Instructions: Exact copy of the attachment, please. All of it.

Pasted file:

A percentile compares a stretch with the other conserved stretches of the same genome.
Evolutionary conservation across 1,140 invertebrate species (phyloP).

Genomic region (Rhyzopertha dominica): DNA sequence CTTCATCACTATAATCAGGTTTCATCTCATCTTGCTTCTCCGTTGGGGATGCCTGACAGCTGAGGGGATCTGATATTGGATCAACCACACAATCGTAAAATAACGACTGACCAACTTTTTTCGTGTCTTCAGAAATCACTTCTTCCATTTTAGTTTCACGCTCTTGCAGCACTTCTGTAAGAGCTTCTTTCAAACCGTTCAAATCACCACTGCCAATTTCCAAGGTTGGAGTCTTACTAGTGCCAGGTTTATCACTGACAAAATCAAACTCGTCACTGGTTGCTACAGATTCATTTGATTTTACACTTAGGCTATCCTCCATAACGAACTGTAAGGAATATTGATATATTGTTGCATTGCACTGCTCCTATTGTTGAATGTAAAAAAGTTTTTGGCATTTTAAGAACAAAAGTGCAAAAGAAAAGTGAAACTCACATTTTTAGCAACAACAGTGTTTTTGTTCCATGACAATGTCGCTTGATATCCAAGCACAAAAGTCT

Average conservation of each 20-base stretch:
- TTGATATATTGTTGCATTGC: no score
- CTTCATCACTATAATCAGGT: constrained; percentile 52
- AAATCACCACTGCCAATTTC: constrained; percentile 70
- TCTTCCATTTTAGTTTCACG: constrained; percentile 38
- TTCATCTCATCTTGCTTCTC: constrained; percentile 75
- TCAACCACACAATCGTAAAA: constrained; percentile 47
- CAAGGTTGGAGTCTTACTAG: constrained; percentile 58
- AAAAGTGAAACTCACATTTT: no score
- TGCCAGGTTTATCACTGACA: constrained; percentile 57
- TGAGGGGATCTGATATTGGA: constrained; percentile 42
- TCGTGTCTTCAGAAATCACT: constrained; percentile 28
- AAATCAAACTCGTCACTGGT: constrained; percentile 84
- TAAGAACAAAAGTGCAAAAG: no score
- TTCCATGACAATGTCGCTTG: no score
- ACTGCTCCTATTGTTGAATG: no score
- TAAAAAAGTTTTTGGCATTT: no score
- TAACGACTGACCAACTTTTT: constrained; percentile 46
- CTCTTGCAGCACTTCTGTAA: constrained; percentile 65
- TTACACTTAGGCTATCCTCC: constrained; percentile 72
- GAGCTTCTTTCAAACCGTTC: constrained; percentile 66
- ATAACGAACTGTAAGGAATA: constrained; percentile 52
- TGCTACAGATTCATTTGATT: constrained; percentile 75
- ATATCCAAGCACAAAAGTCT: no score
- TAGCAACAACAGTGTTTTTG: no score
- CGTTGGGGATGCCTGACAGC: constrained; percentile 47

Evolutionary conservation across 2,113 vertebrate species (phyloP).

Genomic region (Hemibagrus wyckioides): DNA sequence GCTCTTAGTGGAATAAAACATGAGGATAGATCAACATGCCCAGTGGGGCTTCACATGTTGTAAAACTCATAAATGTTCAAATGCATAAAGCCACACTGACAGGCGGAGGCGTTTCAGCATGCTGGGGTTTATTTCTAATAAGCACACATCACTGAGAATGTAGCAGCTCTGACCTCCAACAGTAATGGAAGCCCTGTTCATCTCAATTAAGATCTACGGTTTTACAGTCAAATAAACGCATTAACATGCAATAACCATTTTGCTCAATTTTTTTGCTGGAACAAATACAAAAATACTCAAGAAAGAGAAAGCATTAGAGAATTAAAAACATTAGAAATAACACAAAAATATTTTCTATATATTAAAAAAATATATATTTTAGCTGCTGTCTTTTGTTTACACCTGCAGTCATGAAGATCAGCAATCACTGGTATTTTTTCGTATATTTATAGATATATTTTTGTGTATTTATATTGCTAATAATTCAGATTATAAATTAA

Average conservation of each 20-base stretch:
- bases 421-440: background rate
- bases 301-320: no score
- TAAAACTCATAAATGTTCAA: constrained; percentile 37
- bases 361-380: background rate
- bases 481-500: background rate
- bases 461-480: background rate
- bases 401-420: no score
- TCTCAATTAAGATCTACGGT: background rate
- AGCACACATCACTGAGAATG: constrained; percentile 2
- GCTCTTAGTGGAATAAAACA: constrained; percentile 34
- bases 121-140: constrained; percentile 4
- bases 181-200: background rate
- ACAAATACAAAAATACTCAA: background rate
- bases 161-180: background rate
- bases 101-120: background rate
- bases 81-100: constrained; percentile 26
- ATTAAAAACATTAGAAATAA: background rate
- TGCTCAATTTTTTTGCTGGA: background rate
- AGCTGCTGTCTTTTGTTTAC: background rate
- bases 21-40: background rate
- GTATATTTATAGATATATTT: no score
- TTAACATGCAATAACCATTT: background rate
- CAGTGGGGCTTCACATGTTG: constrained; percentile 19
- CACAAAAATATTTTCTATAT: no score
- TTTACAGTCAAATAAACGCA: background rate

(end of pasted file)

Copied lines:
A percentile compares a stretch with the other conserved stretches of the same genome.
Evolutionary conservation across 1,140 invertebrate species (phyloP).

Genomic region (Rhyzopertha dominica): DNA sequence CTTCATCACTATAATCAGGTTTCATCTCATCTTGCTTCTCCGTTGGGGATGCCTGACAGCTGAGGGGATCTGATATTGGATCAACCACACAATCGTAAAATAACGACTGACCAACTTTTTTCGTGTCTTCAGAAATCACTTCTTCCATTTTAGTTTCACGCTCTTGCAGCACTTCTGTAAGAGCTTCTTTCAAACCGTTCAAATCACCACTGCCAATTTCCAAGGTTGGAGTCTTACTAGTGCCAGGTTTATCACTGACAAAATCAAACTCGTCACTGGTTGCTACAGATTCATTTGATTTTACACTTAGGCTATCCTCCATAACGAACTGTAAGGAATATTGATATATTGTTGCATTGCACTGCTCCTATTGTTGAATGTAAAAAAGTTTTTGGCATTTTAAGAACAAAAGTGCAAAAGAAAAGTGAAACTCACATTTTTAGCAACAACAGTGTTTTTGTTCCATGACAATGTCGCTTGATATCCAAGCACAAAAGTCT

Average conservation of each 20-base stretch:
- TTGATATATTGTTGCATTGC: no score
- CTTCATCACTATAATCAGGT: constrained; percentile 52
- AAATCACCACTGCCAATTTC: constrained; percentile 70
- TCTTCCATTTTAGTTTCACG: constrained; percentile 38
- TTCATCTCATCTTGCTTCTC: constrained; percentile 75
- TCAACCACACAATCGTAAAA: constrained; percentile 47
- CAAGGTTGGAGTCTTACTAG: constrained; percentile 58
- AAAAGTGAAACTCACATTTT: no score
- TGCCAGGTTTATCACTGACA: constrained; percentile 57
- TGAGGGGATCTGATATTGGA: constrained; percentile 42
- TCGTGTCTTCAGAAATCACT: constrained; percentile 28
- AAATCAAACTCGTCACTGGT: constrained; percentile 84
- TAAGAACAAAAGTGCAAAAG: no score
- TTCCATGACAATGTCGCTTG: no score
- ACTGCTCCTATTGTTGAATG: no score
- TAAAAAAGTTTTTGGCATTT: no score
- TAACGACTGACCAACTTTTT: constrained; percentile 46
- CTCTTGCAGCACTTCTGTAA: constrained; percentile 65
- TTACACTTAGGCTATCCTCC: constrained; percentile 72
- GAGCTTCTTTCAAACCGTTC: constrained; percentile 66
- ATAACGAACTGTAAGGAATA: constrained; percentile 52
- TGCTACAGATTCATTTGATT: constrained; percentile 75
- ATATCCAAGCACAAAAGTCT: no score
- TAGCAACAACAGTGTTTTTG: no score
- CGTTGGGGATGCCTGACAGC: constrained; percentile 47

Evolutionary conservation across 2,113 vertebrate species (phyloP).

Genomic region (Hemibagrus wyckioides): DNA sequence GCTCTTAGTGGAATAAAACATGAGGATAGATCAACATGCCCAGTGGGGCTTCACATGTTGTAAAACTCATAAATGTTCAAATGCATAAAGCCACACTGACAGGCGGAGGCGTTTCAGCATGCTGGGGTTTATTTCTAATAAGCACACATCACTGAGAATGTAGCAGCTCTGACCTCCAACAGTAATGGAAGCCCTGTTCATCTCAATTAAGATCTACGGTTTTACAGTCAAATAAACGCATTAACATGCAATAACCATTTTGCTCAATTTTTTTGCTGGAACAAATACAAAAATACTCAAGAAAGAGAAAGCATTAGAGAATTAAAAACATTAGAAATAACACAAAAATATTTTCTATATATTAAAAAAATATATATTTTAGCTGCTGTCTTTTGTTTACACCTGCAGTCATGAAGATCAGCAATCACTGGTATTTTTTCGTATATTTATAGATATATTTTTGTGTATTTATATTGCTAATAATTCAGATTATAAATTAA

Average conservation of each 20-base stretch:
- bases 421-440: background rate
- bases 301-320: no score
- TAAAACTCATAAATGTTCAA: constrained; percentile 37
- bases 361-380: background rate
- bases 481-500: background rate
- bases 461-480: background rate
- bases 401-420: no score
- TCTCAATTAAGATCTACGGT: background rate
- AGCACACATCACTGAGAATG: constrained; percentile 2
- GCTCTTAGTGGAATAAAACA: constrained; percentile 34
- bases 121-140: constrained; percentile 4
- bases 181-200: background rate
- ACAAATACAAAAATACTCAA: background rate
- bases 161-180: background rate
- bases 101-120: background rate
- bases 81-100: constrained; percentile 26
- ATTAAAAACATTAGAAATAA: background rate
- TGCTCAATTTTTTTGCTGGA: background rate
- AGCTGCTGTCTTTTGTTTAC: background rate
- bases 21-40: background rate
- GTATATTTATAGATATATTT: no score
- TTAACATGCAATAACCATTT: background rate
- CAGTGGGGCTTCACATGTTG: constrained; percentile 19
- CACAAAAATATTTTCTATAT: no score
- TTTACAGTCAAATAAACGCA: background rate